Possibly worth noting that winning the every-four-years FIFA World Cup is much more prestigious than winning the Olympic soccer competition.Report

      • Pinky in reply to Michael Cain
        Ignored
        says:

        If they found themselves without an Olympics, would it affect them much? The best would still be able to compete against the best, and the prestige of each event would equal out. They’d lose the big audience very four years, but at least in the US the less popular sports get minimal coverage once the American or the “Story of the Year” guy loses. I don’t wish ill on the smaller sports; usually if anything catches my interest during an Olympics, it’ll be one of those. But I’m probably just as likely to get caught up in one while wasting time on YouTube.Report

        • Michael Cain in reply to Pinky
          Ignored
          says:

          Well, they would be without the Olympic video streaming service. In non-Olympic years they have streaming for some of the semi-finals and finals events via YouTube, but the Olympics system allows coverage of every bout. I assume that’s because the actual venues are shared and the Olympics and/or host country are providing all of the video gear and the bandwidth. (Shared, in the 2021 case, means the venue did fencing, then taekwondo, then wrestling, sequentially.) Even in normal years fencing doesn’t draw a large live audience.

          But to your main point, yeah, absent the Olympics the US woman who was #1 in the world in foil (to choose an example) would have fenced roughly the same people. The FIE World Championship allows more people than the Olympics does and doesn’t reserve spots for the host country so the draws would no doubt have been at least somewhat different.Report

  5. LeeEsq
    Ignored
    says:

    My solution to the Olympic host problem is that you have Greece as the permanent home of the Summer Olympics and Switzerland as the permanent home of the Winter Olympics. Build permanent facilities and maintain and update as needed.Report

    • Pinky in reply to LeeEsq
      Ignored
      says:

      That seems reasonable, but a bit of a pain for non-Europeans. That’s why I’d favor Japan or South Korea for the winter games.Report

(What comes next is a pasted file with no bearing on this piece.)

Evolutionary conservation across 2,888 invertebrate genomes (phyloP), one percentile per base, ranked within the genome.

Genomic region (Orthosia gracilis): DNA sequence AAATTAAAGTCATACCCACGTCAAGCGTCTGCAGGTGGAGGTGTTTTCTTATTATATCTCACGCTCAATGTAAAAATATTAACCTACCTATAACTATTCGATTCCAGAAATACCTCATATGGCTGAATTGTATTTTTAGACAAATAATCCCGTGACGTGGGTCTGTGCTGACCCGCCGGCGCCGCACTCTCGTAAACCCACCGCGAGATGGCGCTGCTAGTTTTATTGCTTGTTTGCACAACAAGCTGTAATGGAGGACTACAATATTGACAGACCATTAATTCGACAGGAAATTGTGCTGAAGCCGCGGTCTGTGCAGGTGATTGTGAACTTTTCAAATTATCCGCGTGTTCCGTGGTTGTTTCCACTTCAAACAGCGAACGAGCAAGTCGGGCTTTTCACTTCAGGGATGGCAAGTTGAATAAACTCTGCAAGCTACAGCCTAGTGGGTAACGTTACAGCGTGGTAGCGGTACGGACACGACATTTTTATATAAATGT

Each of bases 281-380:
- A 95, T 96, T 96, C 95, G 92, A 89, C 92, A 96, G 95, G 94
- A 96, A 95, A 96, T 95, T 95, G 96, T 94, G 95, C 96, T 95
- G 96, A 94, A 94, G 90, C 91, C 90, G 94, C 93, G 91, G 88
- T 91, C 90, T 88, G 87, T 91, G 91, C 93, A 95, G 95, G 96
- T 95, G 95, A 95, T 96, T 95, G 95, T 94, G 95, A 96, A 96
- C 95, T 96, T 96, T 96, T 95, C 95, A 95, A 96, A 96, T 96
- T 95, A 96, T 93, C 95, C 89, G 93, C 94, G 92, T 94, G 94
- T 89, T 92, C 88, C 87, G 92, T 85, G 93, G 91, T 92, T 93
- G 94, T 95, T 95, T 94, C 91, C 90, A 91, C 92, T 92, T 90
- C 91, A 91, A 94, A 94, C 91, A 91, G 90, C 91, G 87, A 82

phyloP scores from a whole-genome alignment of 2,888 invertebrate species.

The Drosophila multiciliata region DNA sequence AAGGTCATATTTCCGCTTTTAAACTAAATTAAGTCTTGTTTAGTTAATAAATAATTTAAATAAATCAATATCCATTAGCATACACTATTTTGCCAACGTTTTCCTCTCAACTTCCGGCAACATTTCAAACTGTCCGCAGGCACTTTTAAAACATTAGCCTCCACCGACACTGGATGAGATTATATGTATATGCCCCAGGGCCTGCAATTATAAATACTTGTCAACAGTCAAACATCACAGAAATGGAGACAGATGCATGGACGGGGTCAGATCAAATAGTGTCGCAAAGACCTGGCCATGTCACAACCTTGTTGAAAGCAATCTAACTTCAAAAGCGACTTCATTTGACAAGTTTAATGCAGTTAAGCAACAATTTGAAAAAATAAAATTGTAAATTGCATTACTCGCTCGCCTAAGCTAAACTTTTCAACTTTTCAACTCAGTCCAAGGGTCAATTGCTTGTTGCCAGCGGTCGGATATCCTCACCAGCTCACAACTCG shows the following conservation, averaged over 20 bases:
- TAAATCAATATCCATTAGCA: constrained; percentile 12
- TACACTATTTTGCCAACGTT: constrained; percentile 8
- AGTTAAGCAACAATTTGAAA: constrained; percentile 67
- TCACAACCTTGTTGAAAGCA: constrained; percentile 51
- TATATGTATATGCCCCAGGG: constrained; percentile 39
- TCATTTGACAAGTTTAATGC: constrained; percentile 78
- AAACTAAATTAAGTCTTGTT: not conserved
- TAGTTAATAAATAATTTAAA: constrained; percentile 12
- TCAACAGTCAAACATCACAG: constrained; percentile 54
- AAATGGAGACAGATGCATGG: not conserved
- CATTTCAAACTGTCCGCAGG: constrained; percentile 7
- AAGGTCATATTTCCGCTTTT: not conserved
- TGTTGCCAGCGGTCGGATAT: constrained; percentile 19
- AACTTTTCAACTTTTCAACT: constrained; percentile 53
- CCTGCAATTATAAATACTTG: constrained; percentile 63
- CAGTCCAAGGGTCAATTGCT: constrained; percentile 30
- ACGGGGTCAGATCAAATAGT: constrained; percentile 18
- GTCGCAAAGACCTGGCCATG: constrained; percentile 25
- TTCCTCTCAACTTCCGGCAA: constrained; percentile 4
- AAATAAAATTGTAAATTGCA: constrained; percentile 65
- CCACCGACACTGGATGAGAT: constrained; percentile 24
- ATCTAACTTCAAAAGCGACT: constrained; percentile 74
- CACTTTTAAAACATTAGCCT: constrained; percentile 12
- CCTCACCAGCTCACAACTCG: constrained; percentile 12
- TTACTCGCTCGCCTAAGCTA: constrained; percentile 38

• North in reply to Pinky
        Ignored
        says:

        I feel like you’re correct on the winter games. First I have gotten the distinct impression that a lot of Asian nations really care about the olympics and there’s a distinct East/West balance in placing a permanent winter venue in that region.

        Maybe make the permanent venue a default? Other venues can petition to meet stringent (both practical and humanitarian) requirements to get to host the Olympics but any time no acceptable bid is offered then the permanent venue automatically hosts.Report

        • Pinky in reply to North
          Ignored
          says:

          I wonder if it’d work to have a single olympiad in multiple locations. Like, split the summer games across four continents. The runners start in Los Angeles, then…no, that’s not what I meant. But you could bring down the costs and the burden on infrastructure considerably with co-hosting cities. You could sell it as “we are the world” as well as high-tech.Report

      • Brent F in reply to Pinky
        Ignored
        says:

        Winter participation is heavily weighted towards North America and Europe, so if you’re going to stick it in one location, it makes sense to be on on the North Atlantic seaboard.Report

  6. Damon
    Ignored
    says:

    “We all know why it shouldn’t host the games: China’s genocidal treatment of the Uyghur minority, the stripping of democracy from Hong Kong, and its threats to take over Taiwan.”

    By this level of critique, neither Russia nor the Australia, nor the US, should have hosted the Olympics, given their history with how it treated it’s citizens in the past.Report